The summer before third grade, my mother gave me a gift beyond imagining: a set of Nancy Drew mysteries. I loved reading before then, but that gift started me on my path as a lifelong reader. Reading is my life. I can’t imagine not having books around me. They give my life weight and continuity; they are an escape and a comfort and a joy; they are my way of life. Books are, in fact, my drug of choice. They are also my predominant and preferred décor; I’ve always believed that decorating is mostly about having enough bookshelves.
I read a wonderful quote once: A house without books is like a room without windows. This is a fundamental truth in my life, one I want to pass on to Lindsey, Ethan and Corban. I want my love of books and reading to light me like a lamp for my children to see by. It starts with my attitude toward reading; it’s about contagious enthusiasm. Is there any greater gift to give a child than the magic of books? I’ve read aloud to all three of the kids. In fact, Corban and I just finished “Where the Red Fern Grows.” This is my third time through this book as a read-aloud, and I’m never quite steeled for the ending. But even with my breaking down in the telling, it becomes a story none of them will ever forget.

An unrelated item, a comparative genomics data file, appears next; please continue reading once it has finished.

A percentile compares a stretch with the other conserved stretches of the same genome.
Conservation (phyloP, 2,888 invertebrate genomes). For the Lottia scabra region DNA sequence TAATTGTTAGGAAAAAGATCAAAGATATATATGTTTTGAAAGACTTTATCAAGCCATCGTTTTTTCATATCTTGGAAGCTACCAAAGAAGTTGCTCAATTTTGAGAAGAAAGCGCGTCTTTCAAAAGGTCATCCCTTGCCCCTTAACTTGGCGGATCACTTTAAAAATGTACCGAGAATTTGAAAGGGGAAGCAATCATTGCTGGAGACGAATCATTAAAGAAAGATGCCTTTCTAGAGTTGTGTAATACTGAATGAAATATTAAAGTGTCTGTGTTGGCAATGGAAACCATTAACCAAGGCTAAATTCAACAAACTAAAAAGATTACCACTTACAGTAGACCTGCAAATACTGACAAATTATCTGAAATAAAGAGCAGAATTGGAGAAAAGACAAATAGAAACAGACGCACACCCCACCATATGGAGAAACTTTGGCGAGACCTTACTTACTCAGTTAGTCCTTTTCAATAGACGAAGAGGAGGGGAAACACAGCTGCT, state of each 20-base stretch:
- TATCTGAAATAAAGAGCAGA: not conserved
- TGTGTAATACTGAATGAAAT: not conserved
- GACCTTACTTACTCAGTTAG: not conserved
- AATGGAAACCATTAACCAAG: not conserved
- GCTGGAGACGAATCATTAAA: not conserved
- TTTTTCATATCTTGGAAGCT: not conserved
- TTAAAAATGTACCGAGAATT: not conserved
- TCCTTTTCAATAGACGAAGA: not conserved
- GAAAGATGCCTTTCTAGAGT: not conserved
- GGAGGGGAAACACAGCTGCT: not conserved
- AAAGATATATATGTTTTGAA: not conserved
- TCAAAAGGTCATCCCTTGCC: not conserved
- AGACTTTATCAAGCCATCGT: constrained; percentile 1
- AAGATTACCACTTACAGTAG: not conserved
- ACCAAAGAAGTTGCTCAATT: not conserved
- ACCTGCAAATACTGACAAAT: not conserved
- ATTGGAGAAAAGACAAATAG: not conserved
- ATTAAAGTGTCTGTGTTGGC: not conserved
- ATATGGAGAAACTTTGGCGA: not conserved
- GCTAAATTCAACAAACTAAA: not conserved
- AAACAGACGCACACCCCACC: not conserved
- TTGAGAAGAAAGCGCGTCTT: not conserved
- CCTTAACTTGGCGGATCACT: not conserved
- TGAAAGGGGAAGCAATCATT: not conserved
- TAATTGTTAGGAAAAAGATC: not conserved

Thanks to Jim Trelease, we know reading to our kids can awaken sleeping imaginations and increase language skills. We know it can improve listening comprehension and reverse the horrible epidemic of our children going blind in their minds’ eyes. But this is not about showing our children how to read; it’s about teaching them to want to read. It’s about passing on the joy. It’s this joy that takes me often to the used-book room of our beautiful and small local library. For 25 cents you can buy a paperback, and for 50 cents a hardcover. I could borrow the books for free, but there is something satisfying about holding and reading a book that’s my own… For such a small cost, I can buy myself the gift of abundance. Even better, I can share that gift with my children.